Prohibitions on excessive fines date back at least as far as Magna Carta in 1215, and the U.S. Constitution has barred excessive fines since 1791. But the Supreme Court has only recently begun to interpret what the Excessive Fines Clause means, and it wasn’t until 2019 that the Court said the Clause applies to the states.
On this episode: the story of how the Supreme Court finally began to incorporate the Bill of Rights rights against the states and the history of excessive fines.
March 14, 2023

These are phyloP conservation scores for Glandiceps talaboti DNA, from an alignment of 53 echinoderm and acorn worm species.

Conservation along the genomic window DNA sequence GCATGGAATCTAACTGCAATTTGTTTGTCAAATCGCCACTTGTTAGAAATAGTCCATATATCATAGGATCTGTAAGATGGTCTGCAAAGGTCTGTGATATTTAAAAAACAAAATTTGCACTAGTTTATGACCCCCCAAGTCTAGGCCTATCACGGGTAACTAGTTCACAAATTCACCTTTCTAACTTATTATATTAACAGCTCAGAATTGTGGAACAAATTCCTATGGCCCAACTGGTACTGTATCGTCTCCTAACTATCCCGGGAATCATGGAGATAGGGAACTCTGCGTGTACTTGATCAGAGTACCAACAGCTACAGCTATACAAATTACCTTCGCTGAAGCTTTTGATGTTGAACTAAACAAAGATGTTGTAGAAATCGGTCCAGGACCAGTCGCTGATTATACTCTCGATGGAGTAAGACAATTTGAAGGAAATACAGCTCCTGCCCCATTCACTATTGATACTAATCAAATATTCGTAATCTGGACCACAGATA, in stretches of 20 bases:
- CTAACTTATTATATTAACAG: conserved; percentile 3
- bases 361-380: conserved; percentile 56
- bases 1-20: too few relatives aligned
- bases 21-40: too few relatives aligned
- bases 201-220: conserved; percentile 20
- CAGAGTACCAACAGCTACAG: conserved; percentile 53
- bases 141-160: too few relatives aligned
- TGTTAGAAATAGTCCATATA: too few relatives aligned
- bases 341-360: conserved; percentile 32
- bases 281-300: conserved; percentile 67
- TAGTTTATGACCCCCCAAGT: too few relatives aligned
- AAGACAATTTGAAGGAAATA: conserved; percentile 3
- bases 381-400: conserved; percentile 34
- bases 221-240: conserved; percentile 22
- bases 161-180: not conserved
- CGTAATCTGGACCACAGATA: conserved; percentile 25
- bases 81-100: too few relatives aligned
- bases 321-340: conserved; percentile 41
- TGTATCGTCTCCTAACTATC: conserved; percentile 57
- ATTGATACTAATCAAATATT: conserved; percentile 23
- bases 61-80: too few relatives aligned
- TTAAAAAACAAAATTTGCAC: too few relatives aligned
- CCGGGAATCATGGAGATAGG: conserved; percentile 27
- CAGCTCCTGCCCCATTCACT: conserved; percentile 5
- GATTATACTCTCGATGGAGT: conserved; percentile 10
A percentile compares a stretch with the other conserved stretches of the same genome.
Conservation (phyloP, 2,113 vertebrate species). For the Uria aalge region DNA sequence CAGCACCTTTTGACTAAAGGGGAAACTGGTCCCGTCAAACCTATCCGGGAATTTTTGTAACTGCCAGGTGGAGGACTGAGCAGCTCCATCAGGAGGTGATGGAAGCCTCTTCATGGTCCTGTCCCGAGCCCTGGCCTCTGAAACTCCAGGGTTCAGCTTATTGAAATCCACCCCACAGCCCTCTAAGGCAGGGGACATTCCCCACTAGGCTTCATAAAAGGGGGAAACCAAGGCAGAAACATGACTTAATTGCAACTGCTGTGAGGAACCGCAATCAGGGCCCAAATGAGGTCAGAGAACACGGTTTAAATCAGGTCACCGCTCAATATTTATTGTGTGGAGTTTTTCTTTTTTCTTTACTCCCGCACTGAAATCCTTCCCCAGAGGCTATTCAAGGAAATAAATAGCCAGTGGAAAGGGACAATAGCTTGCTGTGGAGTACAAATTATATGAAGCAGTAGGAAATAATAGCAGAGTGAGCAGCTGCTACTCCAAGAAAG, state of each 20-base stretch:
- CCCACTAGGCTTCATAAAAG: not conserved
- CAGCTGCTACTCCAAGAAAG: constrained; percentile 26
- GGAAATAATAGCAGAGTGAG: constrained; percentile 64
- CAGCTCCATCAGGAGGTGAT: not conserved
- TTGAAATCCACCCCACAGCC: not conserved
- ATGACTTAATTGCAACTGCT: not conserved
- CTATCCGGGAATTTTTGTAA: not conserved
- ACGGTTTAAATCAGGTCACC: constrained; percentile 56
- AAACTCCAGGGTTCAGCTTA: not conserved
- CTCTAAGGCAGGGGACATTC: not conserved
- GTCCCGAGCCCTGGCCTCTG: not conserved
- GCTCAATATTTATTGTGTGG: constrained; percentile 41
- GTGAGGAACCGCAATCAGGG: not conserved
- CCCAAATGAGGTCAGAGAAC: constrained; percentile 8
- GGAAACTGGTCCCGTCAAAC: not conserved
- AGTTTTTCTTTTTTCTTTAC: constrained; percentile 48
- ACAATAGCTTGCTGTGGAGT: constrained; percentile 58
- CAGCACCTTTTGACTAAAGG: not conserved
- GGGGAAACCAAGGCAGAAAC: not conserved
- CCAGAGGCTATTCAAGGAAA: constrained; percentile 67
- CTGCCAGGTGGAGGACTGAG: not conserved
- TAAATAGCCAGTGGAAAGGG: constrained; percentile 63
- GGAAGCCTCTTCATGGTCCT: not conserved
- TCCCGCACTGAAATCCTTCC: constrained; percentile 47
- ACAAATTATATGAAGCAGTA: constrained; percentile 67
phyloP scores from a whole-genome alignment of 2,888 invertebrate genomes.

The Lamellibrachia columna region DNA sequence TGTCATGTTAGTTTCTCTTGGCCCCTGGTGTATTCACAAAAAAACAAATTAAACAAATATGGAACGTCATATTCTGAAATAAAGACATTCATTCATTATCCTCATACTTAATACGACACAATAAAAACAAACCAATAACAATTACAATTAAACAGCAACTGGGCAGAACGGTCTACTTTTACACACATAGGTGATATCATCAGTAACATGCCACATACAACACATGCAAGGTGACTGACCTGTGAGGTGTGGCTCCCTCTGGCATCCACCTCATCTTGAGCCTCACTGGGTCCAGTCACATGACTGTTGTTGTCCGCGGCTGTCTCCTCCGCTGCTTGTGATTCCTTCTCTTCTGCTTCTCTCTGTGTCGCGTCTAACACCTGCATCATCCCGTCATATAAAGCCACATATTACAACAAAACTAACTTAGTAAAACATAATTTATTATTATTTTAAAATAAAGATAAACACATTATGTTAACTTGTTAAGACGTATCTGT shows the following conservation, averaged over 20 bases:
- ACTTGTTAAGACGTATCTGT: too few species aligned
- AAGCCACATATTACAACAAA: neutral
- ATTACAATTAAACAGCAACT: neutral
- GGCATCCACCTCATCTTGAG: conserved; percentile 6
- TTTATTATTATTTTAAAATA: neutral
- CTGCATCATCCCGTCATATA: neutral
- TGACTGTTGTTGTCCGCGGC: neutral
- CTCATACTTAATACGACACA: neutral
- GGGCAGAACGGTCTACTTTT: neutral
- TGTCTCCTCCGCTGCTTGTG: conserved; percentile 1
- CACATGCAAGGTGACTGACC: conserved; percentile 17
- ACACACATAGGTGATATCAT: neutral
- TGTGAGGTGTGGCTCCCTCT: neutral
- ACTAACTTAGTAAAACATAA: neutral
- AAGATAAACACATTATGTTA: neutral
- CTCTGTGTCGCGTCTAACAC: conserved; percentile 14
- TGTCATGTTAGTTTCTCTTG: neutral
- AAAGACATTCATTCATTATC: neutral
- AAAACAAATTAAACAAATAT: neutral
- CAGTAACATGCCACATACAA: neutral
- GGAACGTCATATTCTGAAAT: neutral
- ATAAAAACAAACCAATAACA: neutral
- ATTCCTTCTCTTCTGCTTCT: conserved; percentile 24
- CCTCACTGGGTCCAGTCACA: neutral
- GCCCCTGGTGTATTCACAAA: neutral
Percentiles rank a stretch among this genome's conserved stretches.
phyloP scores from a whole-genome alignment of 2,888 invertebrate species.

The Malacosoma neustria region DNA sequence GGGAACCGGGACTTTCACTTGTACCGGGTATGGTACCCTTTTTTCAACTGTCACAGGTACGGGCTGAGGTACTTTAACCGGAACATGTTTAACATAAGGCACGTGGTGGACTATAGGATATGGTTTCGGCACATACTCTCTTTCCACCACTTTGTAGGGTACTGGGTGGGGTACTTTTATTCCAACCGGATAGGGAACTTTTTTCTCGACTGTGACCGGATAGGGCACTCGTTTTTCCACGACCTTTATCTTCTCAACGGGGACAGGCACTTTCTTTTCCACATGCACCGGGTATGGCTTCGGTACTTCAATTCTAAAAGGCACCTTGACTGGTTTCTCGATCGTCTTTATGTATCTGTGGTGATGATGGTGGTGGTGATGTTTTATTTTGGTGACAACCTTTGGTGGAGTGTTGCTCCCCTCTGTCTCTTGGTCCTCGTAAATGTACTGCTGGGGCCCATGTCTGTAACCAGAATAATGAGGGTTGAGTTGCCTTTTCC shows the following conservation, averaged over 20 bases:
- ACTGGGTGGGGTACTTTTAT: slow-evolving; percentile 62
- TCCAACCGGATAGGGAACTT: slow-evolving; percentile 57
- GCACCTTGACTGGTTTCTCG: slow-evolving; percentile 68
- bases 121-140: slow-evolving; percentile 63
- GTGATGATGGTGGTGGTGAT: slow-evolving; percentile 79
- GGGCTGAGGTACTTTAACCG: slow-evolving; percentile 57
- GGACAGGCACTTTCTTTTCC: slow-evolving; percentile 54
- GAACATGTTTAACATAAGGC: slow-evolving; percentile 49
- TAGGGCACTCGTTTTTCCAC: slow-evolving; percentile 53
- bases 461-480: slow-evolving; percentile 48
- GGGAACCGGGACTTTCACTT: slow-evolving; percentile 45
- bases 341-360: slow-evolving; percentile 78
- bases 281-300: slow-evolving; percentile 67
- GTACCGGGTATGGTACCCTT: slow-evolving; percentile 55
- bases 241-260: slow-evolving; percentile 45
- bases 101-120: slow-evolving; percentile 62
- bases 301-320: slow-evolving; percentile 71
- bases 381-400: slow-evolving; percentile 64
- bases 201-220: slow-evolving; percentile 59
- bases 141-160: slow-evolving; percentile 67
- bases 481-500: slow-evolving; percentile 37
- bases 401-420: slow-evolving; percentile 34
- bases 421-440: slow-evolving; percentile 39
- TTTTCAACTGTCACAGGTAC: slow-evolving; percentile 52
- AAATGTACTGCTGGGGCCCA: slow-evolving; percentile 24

Short Circuit 263 | A Three Hour Tour
A nostalgic tale of judicial engagement where we examine whether recess is a crime and whether it’s fine for the government to follow your every […]Read More
March 08, 2023
Short Circuit 262 | Shielded
A special Short Circuit Live at Georgetown University hosts Joanna Schwartz of UCLA to discuss her book Shielded: How the Police Became Untouchable. And not […]Read More
March 02, 2023
Short Circuit 261 | Live at Southern Methodist University!
Short Circuit speaks with the law students at SMU in our first visit to The Big D. With Anya Bidwell as your host, she introduces […]Read More
February 23, 2023
Short Circuit 260 | Unlimited Tariff Power
For the first time Short Circuit welcomes the Jones-Act-hating, free-trade-loving, tariff-busting, T-shirt-writing, and top-5-ranking Scott Lincicome of the Cato Institute. Scott introduces us to a […]Read More